Roy Moore speaks at Guiding Light Church in Birmingham. Pastor Bishop Jim Lowe, Jr. stands to his left

Charlene Cannon tried not to be offended, angry even. She was, after all, at church. It was Sunday morning and the retired Birmingham police officer was settled in her pew at the Guiding Light Church in Birmingham’s Irondale neighborhood, eager to embrace God’s calling to love and forgive and hear the Word as preached by Bishop Jim Lowe, Jr.

It was not unusual for politicians, regardless of party, to be sitting amongst the predominantly African-American congregation, particularly of late–during a political season that seems to have encompassed the entirety of 2017.

“Bishop welcomes anybody, and I appreciate that,” Cannon told me later Sunday afternoon. “I’ve never been offended by anyone. But …”

Suddenly, standing at the front of the church, mike in hand, was Roy Moore.

The Republican candidate for the U.S. Senate had been introduced by Lowe and offered the opportunity to address the church.

Moore, standing awkwardly next to Lowe, said he couldn’t “talk about politics,” adding, though, that he would “appreciate your support.” He then read a Christmas-themed poem he said he wrote himself.

Cannon says many women in the congregation turned their heads away from Moore.

“I tried not to be offended; I really did,” she said. “But it didn’t work.”

Moore, as we all know, has been accused by nine women of either sexually assaulting or making inappropriate sexual advances to them while they were teenagers and Moore was in his 30s and working in the Etowah County district attorney’s office. Moore, who is facing Doug Jones in the December 12 special election, has steadfastly–if not inconsistently–denied all allegations against him.

Yet even before the allegations surfaced last month, Moore was not exactly a friend to African-Americans.

Last December, he told CNN he still didn’t believe President Barack Obama was an American-born citizen. And he famously said U.S. Congressman Keith Ellison, who is Muslim, should not have been allowed to serve after being elected in 2006 because he chose to be sworn in with his hand on the Koran rather than a Bible.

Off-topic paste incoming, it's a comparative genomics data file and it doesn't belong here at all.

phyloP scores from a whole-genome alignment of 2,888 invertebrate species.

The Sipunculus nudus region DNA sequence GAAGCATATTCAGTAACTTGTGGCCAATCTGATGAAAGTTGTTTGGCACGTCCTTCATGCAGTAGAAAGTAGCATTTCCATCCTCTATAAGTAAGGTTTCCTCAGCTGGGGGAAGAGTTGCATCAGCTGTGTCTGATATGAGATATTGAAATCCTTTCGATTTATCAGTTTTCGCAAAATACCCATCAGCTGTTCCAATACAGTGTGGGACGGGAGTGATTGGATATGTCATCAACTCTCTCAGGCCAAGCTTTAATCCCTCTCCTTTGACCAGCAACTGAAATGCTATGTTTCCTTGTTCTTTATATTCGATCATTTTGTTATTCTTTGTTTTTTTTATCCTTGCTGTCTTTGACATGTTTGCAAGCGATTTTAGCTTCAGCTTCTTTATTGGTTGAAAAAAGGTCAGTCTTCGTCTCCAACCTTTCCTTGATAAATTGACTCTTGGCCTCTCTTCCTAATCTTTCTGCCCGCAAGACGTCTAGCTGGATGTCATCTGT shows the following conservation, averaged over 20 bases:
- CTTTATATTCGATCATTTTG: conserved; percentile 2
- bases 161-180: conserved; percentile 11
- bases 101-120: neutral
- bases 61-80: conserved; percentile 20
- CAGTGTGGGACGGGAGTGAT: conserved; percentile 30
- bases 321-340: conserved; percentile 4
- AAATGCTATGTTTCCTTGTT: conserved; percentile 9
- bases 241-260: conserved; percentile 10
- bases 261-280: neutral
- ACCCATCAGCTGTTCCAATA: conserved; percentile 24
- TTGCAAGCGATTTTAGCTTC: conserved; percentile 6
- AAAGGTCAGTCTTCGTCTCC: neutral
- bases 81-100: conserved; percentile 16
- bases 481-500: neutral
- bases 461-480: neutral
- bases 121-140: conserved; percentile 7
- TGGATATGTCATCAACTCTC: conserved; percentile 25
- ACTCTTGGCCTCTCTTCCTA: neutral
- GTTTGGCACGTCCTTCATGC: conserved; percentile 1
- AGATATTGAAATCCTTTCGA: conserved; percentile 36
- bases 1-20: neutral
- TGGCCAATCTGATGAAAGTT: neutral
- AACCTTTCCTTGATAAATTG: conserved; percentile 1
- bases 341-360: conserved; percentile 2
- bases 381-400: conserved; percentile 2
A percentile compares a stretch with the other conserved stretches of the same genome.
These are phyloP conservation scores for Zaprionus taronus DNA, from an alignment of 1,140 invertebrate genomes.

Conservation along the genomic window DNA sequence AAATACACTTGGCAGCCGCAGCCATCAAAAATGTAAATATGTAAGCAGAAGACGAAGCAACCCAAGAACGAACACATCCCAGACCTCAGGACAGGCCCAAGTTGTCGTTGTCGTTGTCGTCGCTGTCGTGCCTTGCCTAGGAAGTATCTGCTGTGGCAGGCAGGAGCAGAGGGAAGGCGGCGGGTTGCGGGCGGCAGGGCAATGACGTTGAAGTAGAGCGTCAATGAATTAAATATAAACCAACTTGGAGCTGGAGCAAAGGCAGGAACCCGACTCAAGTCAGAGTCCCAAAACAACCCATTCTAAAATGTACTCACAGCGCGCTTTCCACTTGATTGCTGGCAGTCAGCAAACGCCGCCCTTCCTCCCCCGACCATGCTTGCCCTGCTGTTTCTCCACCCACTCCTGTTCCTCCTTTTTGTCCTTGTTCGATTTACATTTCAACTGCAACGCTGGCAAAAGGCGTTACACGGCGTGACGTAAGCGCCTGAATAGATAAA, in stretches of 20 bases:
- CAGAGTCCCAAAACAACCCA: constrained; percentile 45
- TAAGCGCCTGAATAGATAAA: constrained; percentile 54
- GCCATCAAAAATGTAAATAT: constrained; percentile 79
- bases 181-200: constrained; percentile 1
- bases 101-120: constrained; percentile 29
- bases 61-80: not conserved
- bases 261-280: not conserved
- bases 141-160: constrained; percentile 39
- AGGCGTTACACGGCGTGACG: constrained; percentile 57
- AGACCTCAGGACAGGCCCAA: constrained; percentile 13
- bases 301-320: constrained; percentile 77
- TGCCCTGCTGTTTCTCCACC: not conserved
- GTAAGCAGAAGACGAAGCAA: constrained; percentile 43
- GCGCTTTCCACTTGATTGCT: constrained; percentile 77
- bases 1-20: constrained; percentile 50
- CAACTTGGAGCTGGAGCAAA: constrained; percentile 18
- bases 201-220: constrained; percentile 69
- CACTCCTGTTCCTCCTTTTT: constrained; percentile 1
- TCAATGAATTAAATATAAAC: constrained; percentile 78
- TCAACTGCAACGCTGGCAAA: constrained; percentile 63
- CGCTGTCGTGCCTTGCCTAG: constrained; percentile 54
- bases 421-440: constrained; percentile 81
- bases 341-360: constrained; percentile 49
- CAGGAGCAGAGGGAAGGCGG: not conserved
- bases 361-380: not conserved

“Islamic law is not comparable to our law,” he said.

Then just last month, while on the campaign trail, he said a “new right” created in 1965 was the source of our “problems” today. You don’t have to be a learned historian to know the Voting Rights Act of 1965 was enacted that year to prohibit racial discrimination in voting.

Cannon, however, is most incensed at the allegations levied at Moore by the young women, allegations he has not suitably addressed to her satisfaction.

“He has no respect for women,” she said. “And dealing with these young ladies, he hasn’t explained that. If there were just one or two, it’s their word against his. But as many as have come out, my momma used to tell me where there’s smoke there’s fire, and this has been smoldering for a while.

“When you come out and run for public office, sometimes it’ll catch fire.”

Cannon said she “hurried” out of the church after the service ended and spoke to other members who were more than a bit troubled by Moore’s presence.

When she arrived at home, Cannon posted a photo of Moore speaking at the church on Facebook and wrote: “I was enjoying service until….”

The post prompted a flurry of comments, almost all of them negative.

“Until the devil showed up.”

“Keep your young daughters close.”

“What pastor allows an accused sex offender to address their congregation. It’s time to find another church.”

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SOURCE: AL.com – Roy S. Johnson